The ASC standard for responsible fish farming covers seven principles:
- Legal compliance (obeying the law, the legal right to be there)
- Preservation of the natural environment and biodiversity
- Preservation of water resources
- Preservation of diversity of species and wild populations (e.g., preventing escapes which could pose a threat to wild fish)
- Responsible use of animal feed and other resources
- Animal health (no unnecessary use of antibiotics and chemicals)
- Social responsibility (e.g. no child labour, health and safety of workers, freedom of assembly, community relations)
In total, eight standards, covering 12 species, have been formulated by the Aquaculture Dialogues initiated by WWF. Six standards - for abalone, bivalves, freshwater trout, pangasius, tilapia and salmon, shrimp, and seriola/cobia will follow.
Steps to Certification
The ASC assessment has 5 steps to certification:
- Public farm audit announcement and assessment team formation
- Information gathering, stakeholder meetings, and on-site auditing
- Public review of the draft assessment report
- Final report and determination
- Public certification report and certificate issue
Once certified, a farm's certification lasts for three years and requires annual surveillances. At the end of three years, the farm is fully assessed once again against the ASC standard.
Chain of Custody Certification
The Aquaculture Stewardship Council also oversees a Chain of Custody certification standard to ensure that the certified responsibly farmed products are traceable throughout the supply chain. Any company wishing to sell products as ASC certified must have ASC Chain of Custody certification for each species they wish to sell.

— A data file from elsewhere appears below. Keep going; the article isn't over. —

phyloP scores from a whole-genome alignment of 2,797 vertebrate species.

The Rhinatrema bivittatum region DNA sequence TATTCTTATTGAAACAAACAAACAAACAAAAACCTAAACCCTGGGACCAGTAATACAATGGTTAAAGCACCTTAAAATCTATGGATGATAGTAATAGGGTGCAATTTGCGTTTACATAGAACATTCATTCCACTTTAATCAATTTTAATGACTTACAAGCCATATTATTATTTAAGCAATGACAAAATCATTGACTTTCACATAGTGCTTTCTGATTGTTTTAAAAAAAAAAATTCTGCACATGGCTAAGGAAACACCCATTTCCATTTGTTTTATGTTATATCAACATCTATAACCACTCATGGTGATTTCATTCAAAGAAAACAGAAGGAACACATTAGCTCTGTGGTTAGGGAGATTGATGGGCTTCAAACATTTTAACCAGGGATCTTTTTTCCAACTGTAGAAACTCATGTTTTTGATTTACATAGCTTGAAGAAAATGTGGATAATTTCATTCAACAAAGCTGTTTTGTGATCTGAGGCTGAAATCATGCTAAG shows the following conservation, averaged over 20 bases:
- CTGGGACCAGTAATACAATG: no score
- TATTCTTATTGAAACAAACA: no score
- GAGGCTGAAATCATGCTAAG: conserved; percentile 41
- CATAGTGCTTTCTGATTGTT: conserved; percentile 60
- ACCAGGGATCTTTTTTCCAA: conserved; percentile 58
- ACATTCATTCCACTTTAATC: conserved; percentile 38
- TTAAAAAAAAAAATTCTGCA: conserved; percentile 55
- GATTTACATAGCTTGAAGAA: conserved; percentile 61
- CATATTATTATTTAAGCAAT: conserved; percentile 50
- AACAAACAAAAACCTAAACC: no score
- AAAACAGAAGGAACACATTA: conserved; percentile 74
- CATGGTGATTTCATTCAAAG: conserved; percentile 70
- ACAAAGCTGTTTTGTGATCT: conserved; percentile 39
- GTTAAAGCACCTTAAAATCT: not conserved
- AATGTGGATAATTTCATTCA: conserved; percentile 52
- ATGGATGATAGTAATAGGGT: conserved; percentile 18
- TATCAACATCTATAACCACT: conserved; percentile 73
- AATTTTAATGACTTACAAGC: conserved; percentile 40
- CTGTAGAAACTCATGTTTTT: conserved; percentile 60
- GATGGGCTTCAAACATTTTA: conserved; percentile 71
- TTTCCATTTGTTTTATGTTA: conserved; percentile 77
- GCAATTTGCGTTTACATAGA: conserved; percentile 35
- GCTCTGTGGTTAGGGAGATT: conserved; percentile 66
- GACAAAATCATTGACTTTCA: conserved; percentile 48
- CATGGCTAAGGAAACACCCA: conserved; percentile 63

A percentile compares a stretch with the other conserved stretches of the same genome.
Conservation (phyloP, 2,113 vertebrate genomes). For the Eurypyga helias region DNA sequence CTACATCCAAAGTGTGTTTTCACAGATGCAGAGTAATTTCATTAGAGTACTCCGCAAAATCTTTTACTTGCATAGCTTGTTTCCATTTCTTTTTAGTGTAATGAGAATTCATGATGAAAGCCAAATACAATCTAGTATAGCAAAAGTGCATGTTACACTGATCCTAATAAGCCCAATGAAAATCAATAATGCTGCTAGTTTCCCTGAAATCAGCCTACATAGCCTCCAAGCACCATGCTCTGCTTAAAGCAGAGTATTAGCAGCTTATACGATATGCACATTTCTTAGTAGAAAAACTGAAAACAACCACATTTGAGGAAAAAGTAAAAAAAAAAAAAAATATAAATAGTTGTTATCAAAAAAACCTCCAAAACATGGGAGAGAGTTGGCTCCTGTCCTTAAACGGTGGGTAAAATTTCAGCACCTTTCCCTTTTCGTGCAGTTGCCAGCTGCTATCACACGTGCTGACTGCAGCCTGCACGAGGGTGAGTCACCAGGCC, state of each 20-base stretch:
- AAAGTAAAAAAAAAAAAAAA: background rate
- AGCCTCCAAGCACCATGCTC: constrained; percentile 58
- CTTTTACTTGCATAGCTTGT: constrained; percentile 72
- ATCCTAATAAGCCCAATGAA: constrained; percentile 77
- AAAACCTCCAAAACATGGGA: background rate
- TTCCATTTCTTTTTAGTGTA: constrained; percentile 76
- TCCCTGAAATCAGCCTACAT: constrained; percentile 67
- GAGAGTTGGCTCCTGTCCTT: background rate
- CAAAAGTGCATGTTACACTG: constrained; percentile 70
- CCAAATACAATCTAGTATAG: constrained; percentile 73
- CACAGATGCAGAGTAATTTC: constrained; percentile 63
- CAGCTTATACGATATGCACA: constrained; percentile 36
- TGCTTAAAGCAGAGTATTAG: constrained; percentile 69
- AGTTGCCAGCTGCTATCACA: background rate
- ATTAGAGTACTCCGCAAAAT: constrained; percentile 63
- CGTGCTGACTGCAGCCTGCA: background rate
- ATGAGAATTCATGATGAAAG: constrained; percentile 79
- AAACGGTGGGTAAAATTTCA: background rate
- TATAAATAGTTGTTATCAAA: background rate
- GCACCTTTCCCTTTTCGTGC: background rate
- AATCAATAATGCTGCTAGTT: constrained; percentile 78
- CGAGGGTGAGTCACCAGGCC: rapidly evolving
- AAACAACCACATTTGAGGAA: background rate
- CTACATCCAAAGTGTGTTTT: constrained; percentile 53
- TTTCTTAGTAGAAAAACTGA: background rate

The ASC Chain of Custody primarily assesses that processes are in place to track the ASC certified seafood and keep it separate from non-ASC-certified seafood in the supply chain. These certifications are completed by an independent, accredited third-party certifier and are valid for three years.
Any company wishing to use the ASC logo on products or restaurant / foodservice operation using the logo on menus must also enter into a separate Logo Licensing Agreement with the ASC.
There are four principles for the ASC seafood traceability standard:
Principle 1: The Organization Shall Have a Management System
The organization shall maintain documentation of their management system, which can vary based on the size, complexity, and personnel of the organization.
Principle 2: The Organization Shall Operate a Traceability System
The organization shall maintain records that allow any product or batch of products sold by the organization as ASC certified to be traced from its sales invoice to an ASC certified source and vice versa.
Principle 3: There Shall Be No Substitution of ASC Certified Product For Non-ASC Certified Product
ASC certified and non-ASC certified products shall not be mixed if the organization wishes to make a claim about these certified products, except as in 3.1.1. The organization shall operate a system for ensuring that packaging materials and other identification materials bearing the ASC logo cannot be used for non-ASC certified products.
Principle 4: There Shall Be a System to Ensure All ASC Certified Products Are Identified
- The organization shall ensure that ASC certified products are identifiable as such at all stages of purchasing, storage, processing, packing, labeling, selling and delivery.
- The organization shall ensure that only ASC certified products covered by its scope of certification are identified as such.
- The organization shall only label ASC certified products with the words “Aquaculture Stewardship Council” or use the ASC logo and claim if it has been granted approval to do so by ASCI under the terms of the Logo Licensing agreement.
For a current list of companies accredited to certify against the standards of the Aquaculture Stewardship Council, please visit Accreditation Services International.